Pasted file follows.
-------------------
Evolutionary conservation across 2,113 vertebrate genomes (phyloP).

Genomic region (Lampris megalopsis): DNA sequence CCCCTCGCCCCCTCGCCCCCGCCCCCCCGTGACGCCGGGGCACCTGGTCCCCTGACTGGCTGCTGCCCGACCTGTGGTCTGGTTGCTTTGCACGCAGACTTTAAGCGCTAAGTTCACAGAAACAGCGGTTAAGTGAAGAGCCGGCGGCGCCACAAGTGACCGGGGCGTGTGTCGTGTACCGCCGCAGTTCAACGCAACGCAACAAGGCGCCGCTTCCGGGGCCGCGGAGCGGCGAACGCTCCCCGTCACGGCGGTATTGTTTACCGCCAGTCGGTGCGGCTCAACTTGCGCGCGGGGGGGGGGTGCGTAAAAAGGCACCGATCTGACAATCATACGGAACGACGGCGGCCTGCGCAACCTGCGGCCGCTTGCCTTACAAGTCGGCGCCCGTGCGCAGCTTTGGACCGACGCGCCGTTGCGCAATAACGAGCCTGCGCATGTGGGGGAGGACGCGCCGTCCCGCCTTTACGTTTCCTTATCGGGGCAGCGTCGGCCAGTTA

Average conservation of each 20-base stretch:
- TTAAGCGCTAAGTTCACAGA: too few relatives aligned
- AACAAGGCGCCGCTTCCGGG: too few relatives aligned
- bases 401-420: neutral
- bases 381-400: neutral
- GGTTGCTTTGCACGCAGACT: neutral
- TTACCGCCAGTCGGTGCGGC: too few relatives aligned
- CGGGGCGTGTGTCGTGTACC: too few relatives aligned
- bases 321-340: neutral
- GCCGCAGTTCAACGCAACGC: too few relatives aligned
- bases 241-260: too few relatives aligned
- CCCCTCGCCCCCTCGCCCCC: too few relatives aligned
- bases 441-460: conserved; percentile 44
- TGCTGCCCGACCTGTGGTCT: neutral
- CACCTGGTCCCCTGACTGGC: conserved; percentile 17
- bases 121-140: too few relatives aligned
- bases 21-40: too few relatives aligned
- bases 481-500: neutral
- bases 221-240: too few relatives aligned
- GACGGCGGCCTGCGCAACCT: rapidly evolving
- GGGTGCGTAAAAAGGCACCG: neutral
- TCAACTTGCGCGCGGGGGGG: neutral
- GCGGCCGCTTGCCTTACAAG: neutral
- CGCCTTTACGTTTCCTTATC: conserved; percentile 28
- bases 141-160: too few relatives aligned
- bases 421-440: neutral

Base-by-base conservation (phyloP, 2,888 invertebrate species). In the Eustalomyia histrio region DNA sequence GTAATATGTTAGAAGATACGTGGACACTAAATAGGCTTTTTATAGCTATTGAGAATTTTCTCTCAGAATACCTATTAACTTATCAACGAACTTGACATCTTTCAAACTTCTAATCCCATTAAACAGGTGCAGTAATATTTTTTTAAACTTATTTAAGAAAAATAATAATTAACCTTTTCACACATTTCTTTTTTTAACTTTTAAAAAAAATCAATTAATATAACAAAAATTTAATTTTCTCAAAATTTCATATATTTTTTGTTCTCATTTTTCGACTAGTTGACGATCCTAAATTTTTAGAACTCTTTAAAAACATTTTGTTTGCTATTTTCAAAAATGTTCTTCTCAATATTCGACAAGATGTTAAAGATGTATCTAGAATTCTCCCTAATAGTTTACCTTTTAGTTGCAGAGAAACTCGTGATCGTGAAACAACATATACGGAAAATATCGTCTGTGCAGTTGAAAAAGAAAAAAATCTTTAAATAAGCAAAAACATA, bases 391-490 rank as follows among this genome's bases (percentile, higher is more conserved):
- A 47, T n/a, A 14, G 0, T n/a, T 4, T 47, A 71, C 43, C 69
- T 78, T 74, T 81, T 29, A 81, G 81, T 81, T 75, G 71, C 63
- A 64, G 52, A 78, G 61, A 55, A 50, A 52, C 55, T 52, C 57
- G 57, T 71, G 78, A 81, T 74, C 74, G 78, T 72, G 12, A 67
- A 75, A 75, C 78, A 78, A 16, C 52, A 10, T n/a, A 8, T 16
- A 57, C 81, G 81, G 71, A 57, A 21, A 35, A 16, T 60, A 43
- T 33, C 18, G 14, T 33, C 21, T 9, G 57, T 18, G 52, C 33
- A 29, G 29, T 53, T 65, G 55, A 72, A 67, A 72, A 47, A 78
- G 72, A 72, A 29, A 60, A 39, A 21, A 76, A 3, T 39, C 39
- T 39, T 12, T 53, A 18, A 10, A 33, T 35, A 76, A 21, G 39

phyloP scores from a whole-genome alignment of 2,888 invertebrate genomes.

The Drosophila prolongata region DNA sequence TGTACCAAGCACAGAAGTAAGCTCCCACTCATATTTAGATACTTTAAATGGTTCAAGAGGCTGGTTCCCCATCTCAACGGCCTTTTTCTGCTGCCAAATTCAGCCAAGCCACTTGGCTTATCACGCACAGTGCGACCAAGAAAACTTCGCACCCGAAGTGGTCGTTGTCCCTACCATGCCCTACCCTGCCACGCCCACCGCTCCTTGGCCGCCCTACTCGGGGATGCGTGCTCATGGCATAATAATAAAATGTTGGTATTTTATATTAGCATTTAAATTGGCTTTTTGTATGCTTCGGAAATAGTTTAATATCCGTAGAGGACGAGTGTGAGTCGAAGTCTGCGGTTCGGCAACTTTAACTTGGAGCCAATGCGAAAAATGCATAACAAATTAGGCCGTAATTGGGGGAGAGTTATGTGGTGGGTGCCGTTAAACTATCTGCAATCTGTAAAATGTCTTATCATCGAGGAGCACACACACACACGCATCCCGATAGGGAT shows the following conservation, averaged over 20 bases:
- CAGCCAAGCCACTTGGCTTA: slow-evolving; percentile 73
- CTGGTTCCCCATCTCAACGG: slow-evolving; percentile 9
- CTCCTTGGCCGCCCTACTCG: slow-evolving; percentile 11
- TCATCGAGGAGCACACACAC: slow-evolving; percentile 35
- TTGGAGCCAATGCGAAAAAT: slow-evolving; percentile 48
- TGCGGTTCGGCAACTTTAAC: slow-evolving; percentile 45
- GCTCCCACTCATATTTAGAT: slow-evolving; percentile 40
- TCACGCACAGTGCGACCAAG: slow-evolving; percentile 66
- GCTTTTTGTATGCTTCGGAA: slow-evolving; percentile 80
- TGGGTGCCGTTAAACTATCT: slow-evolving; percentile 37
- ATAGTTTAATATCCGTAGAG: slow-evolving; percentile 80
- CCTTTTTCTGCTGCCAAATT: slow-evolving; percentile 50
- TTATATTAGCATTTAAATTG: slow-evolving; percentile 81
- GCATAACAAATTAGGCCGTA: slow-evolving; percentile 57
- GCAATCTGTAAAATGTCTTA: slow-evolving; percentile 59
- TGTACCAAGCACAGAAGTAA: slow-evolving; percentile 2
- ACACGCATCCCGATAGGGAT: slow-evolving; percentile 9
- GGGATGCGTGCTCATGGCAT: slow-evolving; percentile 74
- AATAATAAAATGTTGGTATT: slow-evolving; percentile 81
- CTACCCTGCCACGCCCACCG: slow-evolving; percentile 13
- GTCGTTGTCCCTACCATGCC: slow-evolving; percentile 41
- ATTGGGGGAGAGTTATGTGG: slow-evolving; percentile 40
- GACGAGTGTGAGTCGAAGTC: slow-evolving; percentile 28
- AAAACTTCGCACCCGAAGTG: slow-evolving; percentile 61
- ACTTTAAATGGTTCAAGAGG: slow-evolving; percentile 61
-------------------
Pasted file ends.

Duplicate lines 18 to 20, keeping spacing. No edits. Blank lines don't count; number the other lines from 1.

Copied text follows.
- bases 121-140: too few relatives aligned
- bases 21-40: too few relatives aligned
- bases 481-500: neutral